Lynsey Dyer Interview: Where Art and Skiing Meet
Lynsey, you are showcasing your artwork in affiliation with the Telluride Film Festival next weekend. Have you displayed your work for events like this before?
Yes, I designed the poster and all the promotional items for the Jackson Hole Film festival in the past as well as displaying my work. It’s fun to work with film festivals because they attract incredible people.
The celebration of the indomitable spirit is central to the Telluride Film Festival. How would you say that your art reflects the spirit of utter perseverance?
Wow, thatâ€™s deep! I would say that everything behind my work is a reflection of finding the light in what you are doing, whether that is at the top of a mountain or sitting in your car in traffic. I look for meaning, but more for fun. Nature has a pretty good sense of humor if you look at it that way. I think one way of persevering is not to take things too seriously and lighten up. Though it’s not often easy, those ideals are what I strive for in life so I’m sure they show up in my work. I choose to see bright colors and create magical moments. Though I might not be able to truly fly in this reality, anything is possible in art!
Do you feel that your careers, as both an athlete and artist, are in open dialogue with one another?
I hope so; they both succeed with the same structures. At some point, my brain turns off and somehow things just start to click. With art, it’s often at three in the morning after creating a lot of crap or in skiing, when I’m having fun with my friends and I trust myself enough not to think too much. They both are an expression and an outlet for something bigger than myself.
Many of your illustrations featured on your site, butteryellow.com, are colorful, graphic designs that portray nature in a new light. What is your overall aim in combining the opposite forces of technology and nature within your works?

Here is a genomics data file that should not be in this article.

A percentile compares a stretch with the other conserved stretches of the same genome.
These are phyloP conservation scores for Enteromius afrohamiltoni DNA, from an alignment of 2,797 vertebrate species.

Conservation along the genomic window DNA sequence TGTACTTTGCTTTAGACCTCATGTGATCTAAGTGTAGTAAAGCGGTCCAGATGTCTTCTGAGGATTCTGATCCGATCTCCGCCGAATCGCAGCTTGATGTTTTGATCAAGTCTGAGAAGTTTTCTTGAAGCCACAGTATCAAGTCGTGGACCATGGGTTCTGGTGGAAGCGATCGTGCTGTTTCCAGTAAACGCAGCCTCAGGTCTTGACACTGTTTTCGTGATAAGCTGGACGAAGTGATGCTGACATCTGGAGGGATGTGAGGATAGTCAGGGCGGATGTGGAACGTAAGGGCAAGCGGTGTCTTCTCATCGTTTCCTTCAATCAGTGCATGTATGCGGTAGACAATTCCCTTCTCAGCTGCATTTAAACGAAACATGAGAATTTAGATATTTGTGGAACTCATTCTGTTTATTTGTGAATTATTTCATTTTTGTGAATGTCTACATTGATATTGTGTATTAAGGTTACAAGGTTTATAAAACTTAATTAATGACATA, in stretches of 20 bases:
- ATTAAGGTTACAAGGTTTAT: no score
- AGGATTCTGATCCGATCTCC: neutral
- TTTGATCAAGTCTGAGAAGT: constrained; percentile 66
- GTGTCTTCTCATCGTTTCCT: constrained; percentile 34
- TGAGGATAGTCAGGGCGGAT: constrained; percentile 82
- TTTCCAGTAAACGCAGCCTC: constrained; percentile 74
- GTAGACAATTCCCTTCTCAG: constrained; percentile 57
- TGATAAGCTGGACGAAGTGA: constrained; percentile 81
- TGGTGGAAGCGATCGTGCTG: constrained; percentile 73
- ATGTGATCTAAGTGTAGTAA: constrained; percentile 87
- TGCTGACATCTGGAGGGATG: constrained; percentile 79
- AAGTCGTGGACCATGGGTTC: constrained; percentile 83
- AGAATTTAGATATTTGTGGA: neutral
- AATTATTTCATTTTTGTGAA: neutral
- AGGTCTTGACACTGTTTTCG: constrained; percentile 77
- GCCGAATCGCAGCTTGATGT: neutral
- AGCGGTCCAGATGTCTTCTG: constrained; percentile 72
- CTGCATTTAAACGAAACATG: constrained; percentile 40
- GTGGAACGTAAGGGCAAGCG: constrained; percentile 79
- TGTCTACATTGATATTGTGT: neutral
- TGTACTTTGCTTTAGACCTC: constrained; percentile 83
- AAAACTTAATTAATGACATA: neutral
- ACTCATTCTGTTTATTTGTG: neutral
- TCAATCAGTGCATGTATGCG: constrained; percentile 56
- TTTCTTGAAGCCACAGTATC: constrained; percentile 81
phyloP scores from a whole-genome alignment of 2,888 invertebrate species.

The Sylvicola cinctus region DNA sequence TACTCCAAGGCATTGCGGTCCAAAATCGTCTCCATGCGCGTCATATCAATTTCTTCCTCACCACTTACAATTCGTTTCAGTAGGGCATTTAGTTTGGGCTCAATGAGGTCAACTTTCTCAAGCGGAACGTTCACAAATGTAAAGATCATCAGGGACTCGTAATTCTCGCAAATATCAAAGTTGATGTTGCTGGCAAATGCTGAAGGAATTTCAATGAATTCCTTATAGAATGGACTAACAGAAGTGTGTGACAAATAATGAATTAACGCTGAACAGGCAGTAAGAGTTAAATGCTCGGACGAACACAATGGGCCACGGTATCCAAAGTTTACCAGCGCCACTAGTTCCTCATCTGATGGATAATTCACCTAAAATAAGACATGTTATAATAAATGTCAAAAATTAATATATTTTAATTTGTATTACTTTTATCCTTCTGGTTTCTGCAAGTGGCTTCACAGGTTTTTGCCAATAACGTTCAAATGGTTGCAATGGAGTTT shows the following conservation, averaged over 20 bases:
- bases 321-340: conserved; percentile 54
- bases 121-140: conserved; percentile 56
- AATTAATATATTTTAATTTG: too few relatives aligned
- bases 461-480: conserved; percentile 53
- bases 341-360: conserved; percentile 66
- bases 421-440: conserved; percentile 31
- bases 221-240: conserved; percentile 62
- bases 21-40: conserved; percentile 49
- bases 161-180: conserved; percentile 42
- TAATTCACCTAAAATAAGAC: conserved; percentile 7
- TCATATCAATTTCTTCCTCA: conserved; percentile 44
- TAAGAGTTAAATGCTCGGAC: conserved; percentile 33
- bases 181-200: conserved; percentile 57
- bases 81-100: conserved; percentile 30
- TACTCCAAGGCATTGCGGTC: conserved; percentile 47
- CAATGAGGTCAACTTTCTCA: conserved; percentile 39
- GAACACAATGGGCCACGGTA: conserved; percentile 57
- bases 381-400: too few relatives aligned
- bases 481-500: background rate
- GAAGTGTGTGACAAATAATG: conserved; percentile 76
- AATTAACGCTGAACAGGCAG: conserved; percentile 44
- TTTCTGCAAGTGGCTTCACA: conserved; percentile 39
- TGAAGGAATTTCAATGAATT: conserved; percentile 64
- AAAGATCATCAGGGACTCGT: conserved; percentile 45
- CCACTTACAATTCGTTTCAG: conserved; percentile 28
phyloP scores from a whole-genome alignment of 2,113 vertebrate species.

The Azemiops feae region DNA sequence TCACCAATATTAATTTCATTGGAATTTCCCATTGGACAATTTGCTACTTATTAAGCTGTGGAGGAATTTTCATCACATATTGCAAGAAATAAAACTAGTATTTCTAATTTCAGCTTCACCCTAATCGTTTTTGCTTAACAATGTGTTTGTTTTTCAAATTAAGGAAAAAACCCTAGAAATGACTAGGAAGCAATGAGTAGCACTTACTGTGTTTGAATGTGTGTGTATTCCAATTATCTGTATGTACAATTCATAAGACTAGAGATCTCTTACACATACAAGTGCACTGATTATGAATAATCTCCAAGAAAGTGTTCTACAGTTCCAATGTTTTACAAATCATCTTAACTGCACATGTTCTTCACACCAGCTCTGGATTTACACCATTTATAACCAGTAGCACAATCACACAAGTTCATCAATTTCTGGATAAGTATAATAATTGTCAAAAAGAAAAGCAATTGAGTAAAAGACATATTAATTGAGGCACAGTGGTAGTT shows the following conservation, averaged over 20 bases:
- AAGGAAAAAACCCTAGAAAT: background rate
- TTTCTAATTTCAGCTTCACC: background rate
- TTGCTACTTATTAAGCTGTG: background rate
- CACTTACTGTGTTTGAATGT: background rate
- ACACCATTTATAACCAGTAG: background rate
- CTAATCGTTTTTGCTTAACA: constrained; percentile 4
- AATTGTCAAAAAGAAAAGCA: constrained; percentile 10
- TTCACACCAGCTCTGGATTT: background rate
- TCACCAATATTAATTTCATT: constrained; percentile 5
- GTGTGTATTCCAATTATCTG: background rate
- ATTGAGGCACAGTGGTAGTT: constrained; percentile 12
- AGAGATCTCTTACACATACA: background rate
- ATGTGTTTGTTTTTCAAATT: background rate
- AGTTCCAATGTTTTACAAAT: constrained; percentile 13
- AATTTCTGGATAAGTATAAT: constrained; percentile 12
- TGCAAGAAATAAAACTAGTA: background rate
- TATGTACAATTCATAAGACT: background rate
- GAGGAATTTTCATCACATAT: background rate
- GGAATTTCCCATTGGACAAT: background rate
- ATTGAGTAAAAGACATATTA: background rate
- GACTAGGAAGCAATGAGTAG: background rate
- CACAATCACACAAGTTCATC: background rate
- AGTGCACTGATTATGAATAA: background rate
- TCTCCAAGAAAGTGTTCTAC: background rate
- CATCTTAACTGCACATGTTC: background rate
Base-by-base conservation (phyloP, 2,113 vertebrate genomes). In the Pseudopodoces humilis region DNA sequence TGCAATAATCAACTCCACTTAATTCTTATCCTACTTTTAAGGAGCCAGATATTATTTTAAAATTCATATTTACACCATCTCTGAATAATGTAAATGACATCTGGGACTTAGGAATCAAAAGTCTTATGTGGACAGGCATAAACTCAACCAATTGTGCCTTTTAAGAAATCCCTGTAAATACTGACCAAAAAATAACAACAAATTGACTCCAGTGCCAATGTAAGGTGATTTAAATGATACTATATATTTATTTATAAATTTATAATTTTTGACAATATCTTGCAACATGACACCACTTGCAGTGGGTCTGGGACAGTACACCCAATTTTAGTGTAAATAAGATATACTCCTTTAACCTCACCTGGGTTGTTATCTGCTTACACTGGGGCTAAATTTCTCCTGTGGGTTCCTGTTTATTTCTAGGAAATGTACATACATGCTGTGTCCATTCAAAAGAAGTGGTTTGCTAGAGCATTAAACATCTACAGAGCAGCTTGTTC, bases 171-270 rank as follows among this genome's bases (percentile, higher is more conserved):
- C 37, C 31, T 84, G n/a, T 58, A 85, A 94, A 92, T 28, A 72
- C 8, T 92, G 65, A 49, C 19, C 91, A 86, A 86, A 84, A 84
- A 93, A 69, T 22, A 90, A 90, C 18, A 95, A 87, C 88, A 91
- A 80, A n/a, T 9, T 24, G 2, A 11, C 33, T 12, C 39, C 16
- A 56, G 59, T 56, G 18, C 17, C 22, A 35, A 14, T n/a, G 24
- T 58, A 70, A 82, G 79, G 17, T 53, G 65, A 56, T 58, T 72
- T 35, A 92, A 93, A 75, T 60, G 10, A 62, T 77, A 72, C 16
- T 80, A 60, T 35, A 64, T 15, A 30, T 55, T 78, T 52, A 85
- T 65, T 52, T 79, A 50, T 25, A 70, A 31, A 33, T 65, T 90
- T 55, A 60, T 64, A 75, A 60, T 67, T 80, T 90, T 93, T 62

Technology is just another tool to create something new, like a paintbrush or an editing studio. Nature will always be the inspiration and the tools to express it should always be diverse. Any tool can be a crutch if you start to depend on it alone. I think true creativity is being able to use whatever’s around to get it done (You know, Mageiver style!). I started drawing into my computer only because I was traveling so much for skiing and away from the studio. Honestly, it was the only way I graduated. The greatest thing about creativity is that it pushes you to make something out of nothing. How else do you think humans thought to strap two planks to their feet and send it down a mountain?
In the future, how do you hope to grow as an artist?
I hope I laugh more. I’m ready to get my hands dirty again like in kindergarten finger-painting and not worrying if it will look cool. Ideally I will have a studio with ALL the tools to get messy! i.e.; printmaking tools, paints, inks, rollers, chemicals to do etchings, different printing material, a dark room etc. I’ve already started taking my prints and adding more layers of paint or other materials to give them more dimension, so that’s fun. As a person, I aspire to be the people in my work: happy, light, connected, with skills we don’t think are possible, and to be able to share them with my friends.
On a different note, how was your ski season this year?
It was awesome! I skied a ton, traveled a ton, learned a lot, and stayed alive so that’s always a plus!
About the author:
Freeskier Magazine—This is skiing.